Blocks of soon-to-be-completed residential apartments tower over the simple fish farms that are a feature of Shanwei.
How are China’s ever-expanding small cities coping with the challenge of rapid growth? Daniel Chinoy finds out in Shanwei, a city that would be a major urban hub in any other nation. On the coast of Guangdong province, two hours northeast of Shenzhen, is a city with a population of about 3.5 million, 500,000 more people than Chicago, and an annual GDP growth rate of about 17 percent. Few people have heard of this city.
With wide, tree-lined streets, ramshackle factories and bustling alleys lined with stalls offering everything from fresh fruit to motorcycle repairs, Shanwei would be a major urban center in almost any other country.
Instead, in China, it is merely one of scores of cities overshadowed by sprawling metropolises like Beijing, Shanghai, Shenzhen and Guangzhou.
However, fast-growing but largely anonymous cities like Shanwei are increasingly driving the country’s development.
Management consulting firm McKinsey estimates that, by 2025, China will likely have 221 cities of at least 1 million people and that the country’s urban population will have grown by 350 million. The firm also predicts that about 90 percent of China’s GDP will eventually come from the country’s urban economy.
“The success of China’s economic growth model hinges on successfully managing a truly colossal scale of nationwide urbanization,” said John Delury, associate director of the Center for US-China Relations at the New York-based Asia Society.
“The stakes could not be higher,” Delury said.
At the center of Shanwei is Zheng Yanxiong, the city’s mayor. An overworked, balding 47-year-old man, Zheng is responsible for turning this once sleepy backwater into a major city – and turning it into that fast.
The issues and pressures he faces offer a fascinating window into the challenges of governing a country that in 15 years could have 1 billion urban residents.
Zheng is perhaps an unusual mayor. Soft-spoken, earnest and a self-professed bookworm, he is a former People’s Daily reporter with a doctorate in legal studies from Wuhan University. He grew up in Shantou, a slightly larger city a couple of hours up the coast.
Although considered relatively young for the post, Zheng was appointed mayor in 2008 after leading Shanwei’s discipline and inspection department and the city’s politics and law committee, a Party organization that supervises the city’s courts and public security bureau.
Perhaps as a result of his academic and media background, he has also developed a reputation for accessibility and candor, giving frequent interviews to the media and responding directly to questions on online bulletin boards and in e-mails to citizens.
“He’s more open than cadres who have come up from the countryside, and more willing to try new things,” said Lin Jianxiong, director of operations at Truly Semiconductors, Shanwei’s largest employer and a major supplier of LCD screens to international companies, including Samsung, LG and Lenovo.
The challenges Zheng faces are hardly unique, however. Like many Chinese cities, Shanwei consists of a rapidly expanding industrial center surrounded by farmland, rice paddies and smaller factory towns. Zheng believes that to continue growing, Shanwei needs two things: outside investment and the basic infrastructure and social services necessary to support that investment.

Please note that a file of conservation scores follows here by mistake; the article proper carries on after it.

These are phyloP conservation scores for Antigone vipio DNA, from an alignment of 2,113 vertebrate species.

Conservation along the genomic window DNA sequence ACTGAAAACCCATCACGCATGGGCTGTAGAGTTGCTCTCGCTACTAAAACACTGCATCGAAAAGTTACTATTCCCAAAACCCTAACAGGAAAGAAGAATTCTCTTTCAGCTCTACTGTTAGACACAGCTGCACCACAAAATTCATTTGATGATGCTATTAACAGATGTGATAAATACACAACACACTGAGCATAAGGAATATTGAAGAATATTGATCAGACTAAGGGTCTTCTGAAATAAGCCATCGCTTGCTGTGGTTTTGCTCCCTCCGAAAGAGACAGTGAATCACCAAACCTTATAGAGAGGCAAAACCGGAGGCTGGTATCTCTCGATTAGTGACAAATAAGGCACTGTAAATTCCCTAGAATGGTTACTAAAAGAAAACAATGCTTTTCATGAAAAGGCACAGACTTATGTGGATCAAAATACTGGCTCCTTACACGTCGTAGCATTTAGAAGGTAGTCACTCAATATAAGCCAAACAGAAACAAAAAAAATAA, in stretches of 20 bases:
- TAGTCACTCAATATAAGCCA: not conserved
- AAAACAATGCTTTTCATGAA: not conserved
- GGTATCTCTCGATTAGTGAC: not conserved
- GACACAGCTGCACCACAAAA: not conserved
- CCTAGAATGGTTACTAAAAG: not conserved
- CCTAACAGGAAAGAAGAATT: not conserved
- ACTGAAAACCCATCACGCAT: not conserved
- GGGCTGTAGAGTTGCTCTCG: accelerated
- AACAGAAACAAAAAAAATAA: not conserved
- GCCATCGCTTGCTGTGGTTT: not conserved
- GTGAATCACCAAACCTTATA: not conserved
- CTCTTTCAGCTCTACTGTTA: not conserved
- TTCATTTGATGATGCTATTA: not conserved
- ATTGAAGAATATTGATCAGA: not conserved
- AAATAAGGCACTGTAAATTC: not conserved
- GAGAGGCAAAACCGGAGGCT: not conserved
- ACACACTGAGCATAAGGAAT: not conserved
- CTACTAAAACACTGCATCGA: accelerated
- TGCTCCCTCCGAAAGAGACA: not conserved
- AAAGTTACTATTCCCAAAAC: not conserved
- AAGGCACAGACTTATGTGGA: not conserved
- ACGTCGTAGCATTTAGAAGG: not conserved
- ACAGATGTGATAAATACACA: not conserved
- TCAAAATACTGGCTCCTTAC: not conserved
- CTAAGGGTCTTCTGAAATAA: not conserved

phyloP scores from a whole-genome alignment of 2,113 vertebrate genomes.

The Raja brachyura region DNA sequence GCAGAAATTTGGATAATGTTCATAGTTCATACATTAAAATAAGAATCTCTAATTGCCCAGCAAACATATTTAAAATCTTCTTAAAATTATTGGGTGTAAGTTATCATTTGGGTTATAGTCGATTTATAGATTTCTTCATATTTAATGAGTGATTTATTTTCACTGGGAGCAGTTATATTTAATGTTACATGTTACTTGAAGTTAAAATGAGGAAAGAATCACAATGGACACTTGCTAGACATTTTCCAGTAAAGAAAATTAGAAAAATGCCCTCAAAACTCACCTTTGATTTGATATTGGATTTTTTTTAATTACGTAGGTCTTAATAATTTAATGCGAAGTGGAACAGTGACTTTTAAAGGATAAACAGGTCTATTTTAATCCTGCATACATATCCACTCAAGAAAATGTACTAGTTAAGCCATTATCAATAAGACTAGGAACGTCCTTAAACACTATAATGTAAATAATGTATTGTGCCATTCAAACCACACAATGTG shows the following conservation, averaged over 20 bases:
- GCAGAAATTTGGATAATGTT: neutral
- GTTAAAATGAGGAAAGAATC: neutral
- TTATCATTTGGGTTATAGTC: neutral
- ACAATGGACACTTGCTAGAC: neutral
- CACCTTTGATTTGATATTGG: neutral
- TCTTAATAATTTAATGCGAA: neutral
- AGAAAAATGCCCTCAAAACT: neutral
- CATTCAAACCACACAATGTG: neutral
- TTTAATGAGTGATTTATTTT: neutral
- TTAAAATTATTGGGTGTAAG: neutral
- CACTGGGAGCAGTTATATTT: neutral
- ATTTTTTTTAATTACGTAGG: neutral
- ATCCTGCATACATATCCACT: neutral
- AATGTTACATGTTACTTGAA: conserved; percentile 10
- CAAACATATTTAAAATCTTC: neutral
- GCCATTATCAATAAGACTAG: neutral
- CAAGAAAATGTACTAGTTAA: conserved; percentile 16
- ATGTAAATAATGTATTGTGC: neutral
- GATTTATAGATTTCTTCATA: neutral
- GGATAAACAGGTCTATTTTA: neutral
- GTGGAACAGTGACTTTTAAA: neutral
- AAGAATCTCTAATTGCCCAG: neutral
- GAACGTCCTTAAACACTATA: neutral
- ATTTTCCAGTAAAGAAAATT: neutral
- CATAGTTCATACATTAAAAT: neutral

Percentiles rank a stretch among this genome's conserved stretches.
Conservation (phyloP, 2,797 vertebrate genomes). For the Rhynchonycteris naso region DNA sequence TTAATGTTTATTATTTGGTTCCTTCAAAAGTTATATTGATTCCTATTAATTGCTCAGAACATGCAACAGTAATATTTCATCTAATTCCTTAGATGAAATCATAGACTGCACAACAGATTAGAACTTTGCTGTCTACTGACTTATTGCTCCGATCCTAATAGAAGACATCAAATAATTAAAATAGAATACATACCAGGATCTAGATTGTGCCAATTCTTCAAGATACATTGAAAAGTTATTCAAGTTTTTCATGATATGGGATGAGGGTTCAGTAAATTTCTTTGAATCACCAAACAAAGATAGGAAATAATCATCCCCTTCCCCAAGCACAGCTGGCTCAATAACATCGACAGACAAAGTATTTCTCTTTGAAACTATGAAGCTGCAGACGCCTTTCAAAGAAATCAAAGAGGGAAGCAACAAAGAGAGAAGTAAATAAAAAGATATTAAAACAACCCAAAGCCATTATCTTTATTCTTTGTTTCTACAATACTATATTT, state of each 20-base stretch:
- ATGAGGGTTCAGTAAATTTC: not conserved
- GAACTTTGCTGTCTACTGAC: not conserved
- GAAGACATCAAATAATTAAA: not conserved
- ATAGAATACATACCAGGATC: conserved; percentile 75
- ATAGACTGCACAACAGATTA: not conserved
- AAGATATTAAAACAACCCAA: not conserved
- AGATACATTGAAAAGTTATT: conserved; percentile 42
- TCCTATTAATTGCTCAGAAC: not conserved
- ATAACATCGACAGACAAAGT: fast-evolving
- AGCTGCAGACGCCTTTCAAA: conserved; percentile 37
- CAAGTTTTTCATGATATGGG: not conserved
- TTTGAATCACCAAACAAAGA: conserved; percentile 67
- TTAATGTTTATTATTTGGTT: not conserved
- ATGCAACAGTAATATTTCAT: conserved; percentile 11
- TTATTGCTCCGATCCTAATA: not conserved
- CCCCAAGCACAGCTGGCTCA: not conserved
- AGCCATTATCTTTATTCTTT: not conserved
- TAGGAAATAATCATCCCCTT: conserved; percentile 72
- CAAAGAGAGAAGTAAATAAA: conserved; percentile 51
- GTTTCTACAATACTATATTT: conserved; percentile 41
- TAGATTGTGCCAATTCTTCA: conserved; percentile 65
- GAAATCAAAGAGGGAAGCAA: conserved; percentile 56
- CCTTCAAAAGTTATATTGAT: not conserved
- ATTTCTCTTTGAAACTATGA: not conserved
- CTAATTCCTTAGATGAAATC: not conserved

Managing those priorities is an exhausting job. A typical day for Zheng begins at 8 am and usually involves multiple banquets with prospective investors and visiting government officials. He visits local businesses and factories, has meetings and briefings with his deputies, city planning experts and other Shanwei officials. When he returns to the office after dinner, he reads reports and project proposals and answers e-mails. He often does not finish until well after midnight.
“To improve the daily lives of Shanwei’s citizens, there is still so much to do,” said the mayor, ticking off some of his latest concerns: Managing the opening of a new hospital, expanding the city’s education system, the construction of two new wastewater treatment plants, whether and how to expand a wind power plant, planning for the city’s growing traffic and, of course, the economy.
“If we talk about a city in the fast-urbanizing, fast-development stage, you would start with the basic mandate for economic development, and that’s the hunt for investment,” said Jonathan Woetzel, a director in McKinsey’s Shanghai office and lead author of a major study into urbanization in China.
Despite its recent growth, the pressure is especially acute in Shanwei, partly because it has one of the least developed economies of any urban area in Guangdong.
Per capita GDP in the city is just 10,521 yuan ($1,500), compared to the national average of about 26,520 yuan and Shenzhen’s 89,814 yuan.
“As mayor, my biggest challenge is to keep the economy growing as fast as I can,” said Zheng. “I spend two thirds of my time meeting with potential investors. I’m a little like Shanwei’s advertising director.”
In some ways, he continued, launching into a well-practiced pitch, Shanwei today resembles Shenzhen two decades ago. With both labor and real estate prices skyrocketing in China’s major cities, Shanwei has all the qualities that made Shenzhen initially attractive to investors: cheap labor, land, energy and water, and proximity to a major developed metropolis.
“If companies want to keep expanding, they have to go to China’s interior,” he declared. “And the first stop must be cities like Shanwei.”
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